PRESS-NEWS.org - Press Release Distribution
PRESS RELEASES DISTRIBUTION

Personalized cancer medicine: humans make better treatment decisions than AI

Charité study highlights limits of large language models in precision medicine

Personalized cancer medicine: humans make better treatment decisions than AI
2023-11-20
(Press-News.org) Treating cancer is becoming increasingly complex, but also offers more and more possibilities. After all, the better a tumor’s biology and genetic features are understood, the more treatment approaches there are. To be able to offer patients personalized therapies tailored to their disease, laborious and time-consuming analysis and interpretation of various data is required. Researchers at Charité – Universitätsmedizin Berlin and Humboldt-Universität zu Berlin have now studied whether generative artificial intelligence (AI) tools such as ChatGPT can help with this step. This is one of many projects at Charité analyzing the opportunities unlocked by AI in patient care.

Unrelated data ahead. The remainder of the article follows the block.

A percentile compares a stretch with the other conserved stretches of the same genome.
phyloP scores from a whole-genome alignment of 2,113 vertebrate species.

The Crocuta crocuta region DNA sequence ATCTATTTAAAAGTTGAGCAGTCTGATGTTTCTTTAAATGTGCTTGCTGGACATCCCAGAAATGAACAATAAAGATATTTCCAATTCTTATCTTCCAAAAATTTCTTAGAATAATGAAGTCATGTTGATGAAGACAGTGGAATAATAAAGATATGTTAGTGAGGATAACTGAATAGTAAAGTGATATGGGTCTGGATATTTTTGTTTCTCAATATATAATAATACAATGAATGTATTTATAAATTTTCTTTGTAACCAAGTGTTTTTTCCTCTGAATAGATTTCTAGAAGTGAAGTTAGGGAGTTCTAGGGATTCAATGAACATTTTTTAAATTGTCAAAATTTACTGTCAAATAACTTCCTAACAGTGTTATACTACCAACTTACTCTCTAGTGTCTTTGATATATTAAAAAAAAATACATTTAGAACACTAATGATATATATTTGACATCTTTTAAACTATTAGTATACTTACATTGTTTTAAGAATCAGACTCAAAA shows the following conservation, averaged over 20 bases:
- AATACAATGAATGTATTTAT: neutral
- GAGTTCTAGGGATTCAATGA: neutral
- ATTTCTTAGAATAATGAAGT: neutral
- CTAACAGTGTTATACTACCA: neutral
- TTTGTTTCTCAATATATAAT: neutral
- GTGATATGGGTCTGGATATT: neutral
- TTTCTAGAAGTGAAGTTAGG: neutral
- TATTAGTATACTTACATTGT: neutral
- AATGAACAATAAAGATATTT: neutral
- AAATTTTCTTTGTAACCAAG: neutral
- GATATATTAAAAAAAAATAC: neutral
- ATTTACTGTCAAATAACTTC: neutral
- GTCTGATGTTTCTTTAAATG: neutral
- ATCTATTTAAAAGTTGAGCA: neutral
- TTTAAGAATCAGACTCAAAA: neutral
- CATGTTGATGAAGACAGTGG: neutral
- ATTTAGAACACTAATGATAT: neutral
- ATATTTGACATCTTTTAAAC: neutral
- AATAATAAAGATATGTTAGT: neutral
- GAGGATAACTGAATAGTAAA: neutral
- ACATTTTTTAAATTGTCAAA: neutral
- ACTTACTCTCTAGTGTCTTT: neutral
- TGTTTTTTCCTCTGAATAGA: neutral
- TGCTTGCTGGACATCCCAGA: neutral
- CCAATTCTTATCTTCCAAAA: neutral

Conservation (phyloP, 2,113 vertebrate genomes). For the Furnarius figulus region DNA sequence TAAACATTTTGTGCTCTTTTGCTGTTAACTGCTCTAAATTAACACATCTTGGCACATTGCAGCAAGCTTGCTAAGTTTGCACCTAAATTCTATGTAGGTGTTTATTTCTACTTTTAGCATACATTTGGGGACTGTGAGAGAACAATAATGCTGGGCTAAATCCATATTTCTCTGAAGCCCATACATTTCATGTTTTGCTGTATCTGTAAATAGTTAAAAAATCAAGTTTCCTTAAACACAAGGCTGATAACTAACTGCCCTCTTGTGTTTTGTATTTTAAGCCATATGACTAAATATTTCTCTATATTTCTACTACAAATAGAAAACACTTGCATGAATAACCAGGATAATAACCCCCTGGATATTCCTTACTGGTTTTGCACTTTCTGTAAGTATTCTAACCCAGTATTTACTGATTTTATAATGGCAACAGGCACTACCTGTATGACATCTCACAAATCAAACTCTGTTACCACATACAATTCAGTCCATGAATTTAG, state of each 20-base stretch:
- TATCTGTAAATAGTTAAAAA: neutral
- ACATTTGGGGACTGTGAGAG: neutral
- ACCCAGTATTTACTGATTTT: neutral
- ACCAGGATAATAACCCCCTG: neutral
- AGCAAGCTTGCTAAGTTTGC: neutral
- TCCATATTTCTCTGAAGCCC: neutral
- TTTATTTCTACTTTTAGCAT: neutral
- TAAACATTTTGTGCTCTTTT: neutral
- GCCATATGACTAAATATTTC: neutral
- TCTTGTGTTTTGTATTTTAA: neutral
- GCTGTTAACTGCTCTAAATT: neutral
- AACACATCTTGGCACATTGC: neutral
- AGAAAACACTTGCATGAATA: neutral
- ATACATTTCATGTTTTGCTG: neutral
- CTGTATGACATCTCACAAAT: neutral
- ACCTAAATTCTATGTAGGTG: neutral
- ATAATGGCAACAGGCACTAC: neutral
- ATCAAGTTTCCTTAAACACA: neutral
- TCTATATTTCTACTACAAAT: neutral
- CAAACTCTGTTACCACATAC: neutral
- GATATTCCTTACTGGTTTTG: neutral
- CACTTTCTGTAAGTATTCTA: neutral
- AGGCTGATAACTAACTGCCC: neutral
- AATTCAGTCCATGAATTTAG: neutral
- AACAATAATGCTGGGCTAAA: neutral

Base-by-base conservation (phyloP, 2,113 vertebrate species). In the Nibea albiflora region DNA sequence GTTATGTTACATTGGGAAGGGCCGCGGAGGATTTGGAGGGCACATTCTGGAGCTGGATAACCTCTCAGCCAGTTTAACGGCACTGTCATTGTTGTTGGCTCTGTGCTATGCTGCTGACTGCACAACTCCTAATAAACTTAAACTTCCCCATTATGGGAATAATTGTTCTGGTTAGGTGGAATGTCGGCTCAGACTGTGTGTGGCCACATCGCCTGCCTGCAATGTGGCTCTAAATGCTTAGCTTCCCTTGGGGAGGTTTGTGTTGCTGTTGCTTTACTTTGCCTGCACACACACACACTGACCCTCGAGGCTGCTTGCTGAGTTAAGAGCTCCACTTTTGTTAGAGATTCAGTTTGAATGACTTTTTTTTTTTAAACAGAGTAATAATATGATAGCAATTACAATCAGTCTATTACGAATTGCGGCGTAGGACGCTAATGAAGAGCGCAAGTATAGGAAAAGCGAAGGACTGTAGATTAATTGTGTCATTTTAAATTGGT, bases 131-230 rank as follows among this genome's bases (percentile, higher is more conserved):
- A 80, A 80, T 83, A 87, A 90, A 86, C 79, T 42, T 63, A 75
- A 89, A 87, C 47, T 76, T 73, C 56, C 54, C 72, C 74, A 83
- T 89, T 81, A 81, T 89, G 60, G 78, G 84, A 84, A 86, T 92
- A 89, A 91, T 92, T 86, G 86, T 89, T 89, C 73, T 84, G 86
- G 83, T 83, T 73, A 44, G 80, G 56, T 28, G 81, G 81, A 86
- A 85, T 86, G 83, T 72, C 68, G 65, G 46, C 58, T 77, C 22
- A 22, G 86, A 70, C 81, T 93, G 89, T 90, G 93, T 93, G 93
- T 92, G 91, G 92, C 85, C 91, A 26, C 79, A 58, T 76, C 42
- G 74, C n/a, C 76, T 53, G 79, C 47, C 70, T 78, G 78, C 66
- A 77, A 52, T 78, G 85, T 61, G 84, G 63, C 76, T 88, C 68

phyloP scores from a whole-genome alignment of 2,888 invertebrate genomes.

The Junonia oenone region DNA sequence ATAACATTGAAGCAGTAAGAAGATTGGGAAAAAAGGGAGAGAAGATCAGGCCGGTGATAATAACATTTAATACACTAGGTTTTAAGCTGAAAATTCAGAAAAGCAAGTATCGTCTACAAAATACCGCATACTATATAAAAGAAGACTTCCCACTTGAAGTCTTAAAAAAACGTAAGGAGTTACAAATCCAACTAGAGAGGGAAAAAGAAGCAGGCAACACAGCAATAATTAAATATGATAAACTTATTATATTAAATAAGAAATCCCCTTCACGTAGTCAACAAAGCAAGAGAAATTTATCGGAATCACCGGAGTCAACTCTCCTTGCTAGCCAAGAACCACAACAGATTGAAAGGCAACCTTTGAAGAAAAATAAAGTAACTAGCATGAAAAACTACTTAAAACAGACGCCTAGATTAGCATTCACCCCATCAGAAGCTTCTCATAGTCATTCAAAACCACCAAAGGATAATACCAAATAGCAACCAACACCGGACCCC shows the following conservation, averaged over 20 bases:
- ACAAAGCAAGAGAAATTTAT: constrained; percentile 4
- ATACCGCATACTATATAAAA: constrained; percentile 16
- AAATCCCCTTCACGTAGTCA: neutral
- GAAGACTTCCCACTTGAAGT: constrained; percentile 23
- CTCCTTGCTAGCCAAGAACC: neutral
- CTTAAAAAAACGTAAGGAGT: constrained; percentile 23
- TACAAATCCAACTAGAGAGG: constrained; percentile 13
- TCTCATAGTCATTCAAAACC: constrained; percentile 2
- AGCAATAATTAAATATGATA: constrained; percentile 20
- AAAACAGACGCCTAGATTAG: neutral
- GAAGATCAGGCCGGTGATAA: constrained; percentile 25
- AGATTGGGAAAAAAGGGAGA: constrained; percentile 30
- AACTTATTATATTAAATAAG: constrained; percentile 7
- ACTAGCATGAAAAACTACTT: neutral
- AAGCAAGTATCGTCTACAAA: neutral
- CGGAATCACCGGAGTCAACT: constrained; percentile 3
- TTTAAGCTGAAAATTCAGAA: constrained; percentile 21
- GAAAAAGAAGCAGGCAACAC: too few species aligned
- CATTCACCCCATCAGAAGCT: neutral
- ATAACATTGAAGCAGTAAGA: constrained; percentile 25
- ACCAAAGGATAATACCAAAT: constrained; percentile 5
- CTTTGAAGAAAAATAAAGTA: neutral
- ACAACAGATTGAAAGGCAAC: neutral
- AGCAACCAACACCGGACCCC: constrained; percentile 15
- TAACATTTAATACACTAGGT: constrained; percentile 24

If the body can no longer repair certain genetic mutations itself, cells begin to grow unchecked, producing a tumor. The crucial factor in this phenomenon is an imbalance of growth-inducing and growth-inhibiting factors, which can result from changes in oncogenes – genes with the potential to cause cancer – for example. Precision oncology, a specialized field of personalized medicine, leverages this knowledge by using specific treatments such as low-molecular weight inhibitors and antibodies to target and disable hyperactive oncogenes.